PUNE: Today, when globalisation seems to have taken over every form of art and culture everywhere in the world, there’s still one form of writing that thrives on being different, driving home the idea that every country, and every local community within that country, has different cultures and different histories. These marginalised cultures which flourishes away from the mainstream, were called subaltern’ by Italian Marxist thinker Antonio Gramsci.
Starting February 25, writings from the subalterns will be the focus of attention at a two-day national seminar on Indian Writing in English (IWE) and in English Translation organised by the Department of English, University of Pune (UoP).
“By focusing on subaltern expressions in Indian writing in English, the seminar not only makes a case for subaltern literature and its rise in the second half of the 20th century, but also emphasises how this enables turning away from white western supremacy in literature towards embracing the new subaltern voices that have recently emerged,” says professor B S Korde, head of the department of English UoP.
Usually, mainstream literature has a pre-existing, pre-compiled traditional literary history in the form of major written and oral traditions from ancient times, and latter-day writers, artists, and critics depend on these forms.
“However, if you talk about tribal literature, folk literature, Dalit literature or Dalit women literature, which form the major part of subaltern literature, these literatures need to create their own philosophical base. Nothing is given’ to these literatures,” says professor G Manoja from Andhra Pradesh, one of the participants of the seminar.
Thus, subaltern literature, unlike Marxist literature, does not talk about the class struggle between the rich and the poor, but the struggle between castes, seen from the point of view of the lower caste, the have-nots, the minority, the marginal, the subaltern. “The entire ideology of subaltern literature revolves around this,” says Rahul Pungaliya, lecturer of English at the Abasaheb Garware College. Initially, subaltern literature concentrated on the study of peasant and tribal insurgency in South Asia. “Their main argument was that colonial, nationalist and Marxist historiography of this region had ignored the importance of such insurgencies,” Pungaliya adds.
In recent times, during discussions about Indian society and history, the idea of subaltern has been represented in a more modern form. But, whether subaltern literature should be created by those belonging to the oppressed backward communities or whether it should be about them, is the question that needs to be addressed first.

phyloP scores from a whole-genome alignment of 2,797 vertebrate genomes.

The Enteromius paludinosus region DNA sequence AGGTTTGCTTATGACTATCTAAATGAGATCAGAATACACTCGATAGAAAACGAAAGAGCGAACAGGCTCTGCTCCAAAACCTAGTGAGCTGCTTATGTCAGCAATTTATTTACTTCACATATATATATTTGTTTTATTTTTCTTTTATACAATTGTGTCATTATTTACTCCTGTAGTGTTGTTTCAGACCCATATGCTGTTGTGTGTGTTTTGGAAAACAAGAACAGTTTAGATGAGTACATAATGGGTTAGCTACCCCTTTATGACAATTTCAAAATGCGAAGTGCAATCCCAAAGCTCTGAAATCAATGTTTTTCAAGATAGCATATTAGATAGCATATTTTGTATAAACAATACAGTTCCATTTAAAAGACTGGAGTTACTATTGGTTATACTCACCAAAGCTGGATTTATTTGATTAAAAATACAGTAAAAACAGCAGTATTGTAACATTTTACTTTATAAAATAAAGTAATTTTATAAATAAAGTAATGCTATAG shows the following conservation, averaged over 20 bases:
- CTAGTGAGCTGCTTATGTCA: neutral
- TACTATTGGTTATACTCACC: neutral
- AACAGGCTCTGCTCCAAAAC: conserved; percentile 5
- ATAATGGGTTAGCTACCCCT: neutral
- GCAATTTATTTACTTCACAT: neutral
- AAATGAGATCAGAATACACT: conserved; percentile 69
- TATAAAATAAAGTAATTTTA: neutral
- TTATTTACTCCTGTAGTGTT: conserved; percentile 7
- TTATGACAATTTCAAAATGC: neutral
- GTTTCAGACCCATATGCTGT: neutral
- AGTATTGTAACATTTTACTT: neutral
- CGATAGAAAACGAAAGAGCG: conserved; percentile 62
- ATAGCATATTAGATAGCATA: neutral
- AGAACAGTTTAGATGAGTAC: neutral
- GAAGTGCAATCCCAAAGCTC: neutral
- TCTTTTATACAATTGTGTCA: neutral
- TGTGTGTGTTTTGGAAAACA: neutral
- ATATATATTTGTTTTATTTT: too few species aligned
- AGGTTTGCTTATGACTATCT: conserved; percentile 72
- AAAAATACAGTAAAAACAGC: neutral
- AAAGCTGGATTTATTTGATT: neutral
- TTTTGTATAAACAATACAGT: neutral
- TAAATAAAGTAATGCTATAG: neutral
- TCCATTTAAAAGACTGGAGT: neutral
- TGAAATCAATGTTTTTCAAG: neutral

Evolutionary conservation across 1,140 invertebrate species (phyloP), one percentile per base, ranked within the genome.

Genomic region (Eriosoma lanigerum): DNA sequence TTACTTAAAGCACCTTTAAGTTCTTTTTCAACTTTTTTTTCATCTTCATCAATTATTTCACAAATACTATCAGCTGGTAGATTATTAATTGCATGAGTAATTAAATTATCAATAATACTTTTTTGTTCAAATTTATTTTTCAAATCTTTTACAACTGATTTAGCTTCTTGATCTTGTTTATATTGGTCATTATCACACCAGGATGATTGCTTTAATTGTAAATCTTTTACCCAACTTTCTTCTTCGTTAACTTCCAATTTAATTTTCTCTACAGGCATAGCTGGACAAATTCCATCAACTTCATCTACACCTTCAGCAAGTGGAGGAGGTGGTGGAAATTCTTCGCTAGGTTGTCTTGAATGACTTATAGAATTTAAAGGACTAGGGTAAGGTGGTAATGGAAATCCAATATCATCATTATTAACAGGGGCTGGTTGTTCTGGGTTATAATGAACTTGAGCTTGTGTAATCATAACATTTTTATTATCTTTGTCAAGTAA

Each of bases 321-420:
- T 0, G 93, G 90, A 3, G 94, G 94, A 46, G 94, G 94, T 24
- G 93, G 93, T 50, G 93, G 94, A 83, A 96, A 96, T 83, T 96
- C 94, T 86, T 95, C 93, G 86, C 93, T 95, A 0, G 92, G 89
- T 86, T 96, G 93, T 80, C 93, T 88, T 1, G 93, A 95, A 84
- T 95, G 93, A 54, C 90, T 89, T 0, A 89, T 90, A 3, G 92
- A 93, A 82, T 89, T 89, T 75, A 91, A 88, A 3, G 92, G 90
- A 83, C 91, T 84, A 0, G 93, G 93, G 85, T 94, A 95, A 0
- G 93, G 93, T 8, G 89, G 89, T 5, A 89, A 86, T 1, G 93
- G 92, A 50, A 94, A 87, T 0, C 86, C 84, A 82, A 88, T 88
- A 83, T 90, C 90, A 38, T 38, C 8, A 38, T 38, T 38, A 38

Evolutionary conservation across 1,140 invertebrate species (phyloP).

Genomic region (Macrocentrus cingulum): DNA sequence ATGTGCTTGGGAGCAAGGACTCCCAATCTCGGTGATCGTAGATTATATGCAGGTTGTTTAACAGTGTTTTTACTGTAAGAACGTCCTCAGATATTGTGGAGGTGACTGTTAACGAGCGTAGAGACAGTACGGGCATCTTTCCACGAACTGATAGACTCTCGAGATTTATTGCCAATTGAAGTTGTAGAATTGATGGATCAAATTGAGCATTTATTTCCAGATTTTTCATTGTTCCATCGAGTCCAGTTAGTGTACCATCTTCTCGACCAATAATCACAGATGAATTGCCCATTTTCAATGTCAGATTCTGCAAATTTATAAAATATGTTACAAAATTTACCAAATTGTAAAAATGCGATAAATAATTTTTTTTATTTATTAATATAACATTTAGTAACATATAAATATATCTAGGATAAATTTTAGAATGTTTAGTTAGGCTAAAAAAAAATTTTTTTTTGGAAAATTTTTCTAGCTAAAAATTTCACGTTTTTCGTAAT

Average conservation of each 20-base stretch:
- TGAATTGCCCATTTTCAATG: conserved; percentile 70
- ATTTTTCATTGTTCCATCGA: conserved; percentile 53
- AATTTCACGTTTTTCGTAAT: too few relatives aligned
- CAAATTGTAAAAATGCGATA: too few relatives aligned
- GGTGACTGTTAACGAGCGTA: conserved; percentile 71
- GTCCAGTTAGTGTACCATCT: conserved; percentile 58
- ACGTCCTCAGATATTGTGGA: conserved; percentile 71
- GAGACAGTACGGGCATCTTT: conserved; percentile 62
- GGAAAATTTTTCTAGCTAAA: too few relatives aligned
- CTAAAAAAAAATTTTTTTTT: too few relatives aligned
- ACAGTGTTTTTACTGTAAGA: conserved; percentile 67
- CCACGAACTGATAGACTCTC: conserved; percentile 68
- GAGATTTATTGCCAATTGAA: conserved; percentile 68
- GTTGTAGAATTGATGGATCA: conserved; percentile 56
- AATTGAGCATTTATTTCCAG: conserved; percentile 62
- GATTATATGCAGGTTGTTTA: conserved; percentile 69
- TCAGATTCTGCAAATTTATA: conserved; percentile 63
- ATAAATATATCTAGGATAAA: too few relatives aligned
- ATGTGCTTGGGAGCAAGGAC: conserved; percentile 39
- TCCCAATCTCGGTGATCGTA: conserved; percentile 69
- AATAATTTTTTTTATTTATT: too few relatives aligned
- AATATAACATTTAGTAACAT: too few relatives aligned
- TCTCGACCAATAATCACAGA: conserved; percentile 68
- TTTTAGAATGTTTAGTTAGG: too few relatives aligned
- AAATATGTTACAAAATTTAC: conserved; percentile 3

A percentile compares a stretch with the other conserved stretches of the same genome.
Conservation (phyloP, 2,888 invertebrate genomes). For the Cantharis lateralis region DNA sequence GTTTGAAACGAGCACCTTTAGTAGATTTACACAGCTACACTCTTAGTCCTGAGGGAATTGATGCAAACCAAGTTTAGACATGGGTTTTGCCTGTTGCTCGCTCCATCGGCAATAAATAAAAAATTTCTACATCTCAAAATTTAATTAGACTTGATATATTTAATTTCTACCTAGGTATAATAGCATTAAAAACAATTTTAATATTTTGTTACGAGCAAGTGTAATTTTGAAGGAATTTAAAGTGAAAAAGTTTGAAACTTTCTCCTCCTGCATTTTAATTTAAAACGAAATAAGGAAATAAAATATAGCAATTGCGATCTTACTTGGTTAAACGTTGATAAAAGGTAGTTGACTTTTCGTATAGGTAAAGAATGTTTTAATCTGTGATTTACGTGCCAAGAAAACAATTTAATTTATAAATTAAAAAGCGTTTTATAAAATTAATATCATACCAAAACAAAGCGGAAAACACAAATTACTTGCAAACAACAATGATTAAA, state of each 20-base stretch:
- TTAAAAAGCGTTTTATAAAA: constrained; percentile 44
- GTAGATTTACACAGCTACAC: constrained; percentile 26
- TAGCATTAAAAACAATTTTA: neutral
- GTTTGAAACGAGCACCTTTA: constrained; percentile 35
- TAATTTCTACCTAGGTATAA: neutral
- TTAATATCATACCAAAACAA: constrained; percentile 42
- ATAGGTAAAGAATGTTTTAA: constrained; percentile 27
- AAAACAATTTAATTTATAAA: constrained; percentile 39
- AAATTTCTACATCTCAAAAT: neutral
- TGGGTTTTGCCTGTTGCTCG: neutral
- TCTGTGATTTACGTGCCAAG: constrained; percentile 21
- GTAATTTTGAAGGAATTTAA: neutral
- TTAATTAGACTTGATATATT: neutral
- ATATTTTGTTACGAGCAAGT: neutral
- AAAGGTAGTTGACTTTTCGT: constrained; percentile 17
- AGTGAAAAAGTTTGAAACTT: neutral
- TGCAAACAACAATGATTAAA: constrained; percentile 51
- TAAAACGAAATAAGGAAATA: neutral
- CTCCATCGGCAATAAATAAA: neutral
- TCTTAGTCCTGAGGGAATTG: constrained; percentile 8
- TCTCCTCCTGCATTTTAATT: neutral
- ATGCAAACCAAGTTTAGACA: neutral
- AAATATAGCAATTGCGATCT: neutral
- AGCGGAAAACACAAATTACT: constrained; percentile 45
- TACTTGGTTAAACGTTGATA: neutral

Says Pungaliya, “Authentic subaltern literature will be written by those who have suffered the marginalisation. It can be studied by all but created only by the subaltern class itself.” He substantiated the argument by citing a few examples from Indian Writing in English. “If you look at Mulk Raj Anand’s novel Coolie’ or Raja Rao’s writings, it is about the suffering of the Dalit and the downtrodden, penned by the upper caste writer. That’s why it lacks perspicacity and authenticity. There is a charitable attitude towards the suffering of the oppressed class, instead of pain and anger, which you find in regional Dalit literature.”
“Like the pulsating, robust and yet angst-driven African-American literature in the US, Dalit writing is characterised by a new level of subaltern pride, militancy, creativity and above all, the use of the pen as a weapon,” says Arpita Mukhopadhyay, a participant from Kolkata. On her paper in the seminar, Mukhopadhyay is going to stress on social exclusion as reflected in Dalit woman writing.
This Dalit literature, which looks at history and current events from a Dalit point of view, has come to occupy a niche in the body of Indian literary expression, says Anil Adagale, a lecturer of English at the Symbiosis College of Arts and Commerce.
Similarly, tribal literature has also chipped in to lend a new subaltern perspective to literature. Explaining its contribution in subaltern literature, Pungaliya says, “If we consider poetry of adivasi poet Waharu Sonawane or the prose of adivasi novelist Anjubai Gavit, they have used for the first time tribal languages creating alternative to the standard Marathi. Even though their work is yet to be translated into English, they still prove to be radically new voice in literature.”
However, despite all this progress in subaltern literature, it still continues to face challenges from different quarters.
For R Raj Rao, professor at the department of English, UoP, this form of literature does not often find space in the academic syllabus. “While we at the university are making an effort to bring about an awareness and promote it, I do not see this happening as much across the country. Academically, the challenge is to compete for space in the syllabus with English literature. I think the challenge is to create awareness. Organising seminars and workshops will definitely help. I also feel there is resistance among the faculties in the English departments too. Professors do not want to teach what is new mainly because they do not have the material or whatever reason it might be.”
Korde added, “Writers in subaltern literature of any form are often criticised. A lot of writers have been discouraged for such writing in the past. But I believe, criticism should be taken in the right spirit and in no way should it oppress the writer and their thoughts. Writers should only take encouragement from the criticism and with a tough mind, should move on.”
22 Feb 2009, Umesh Isalkar & Swati Shinde, TNN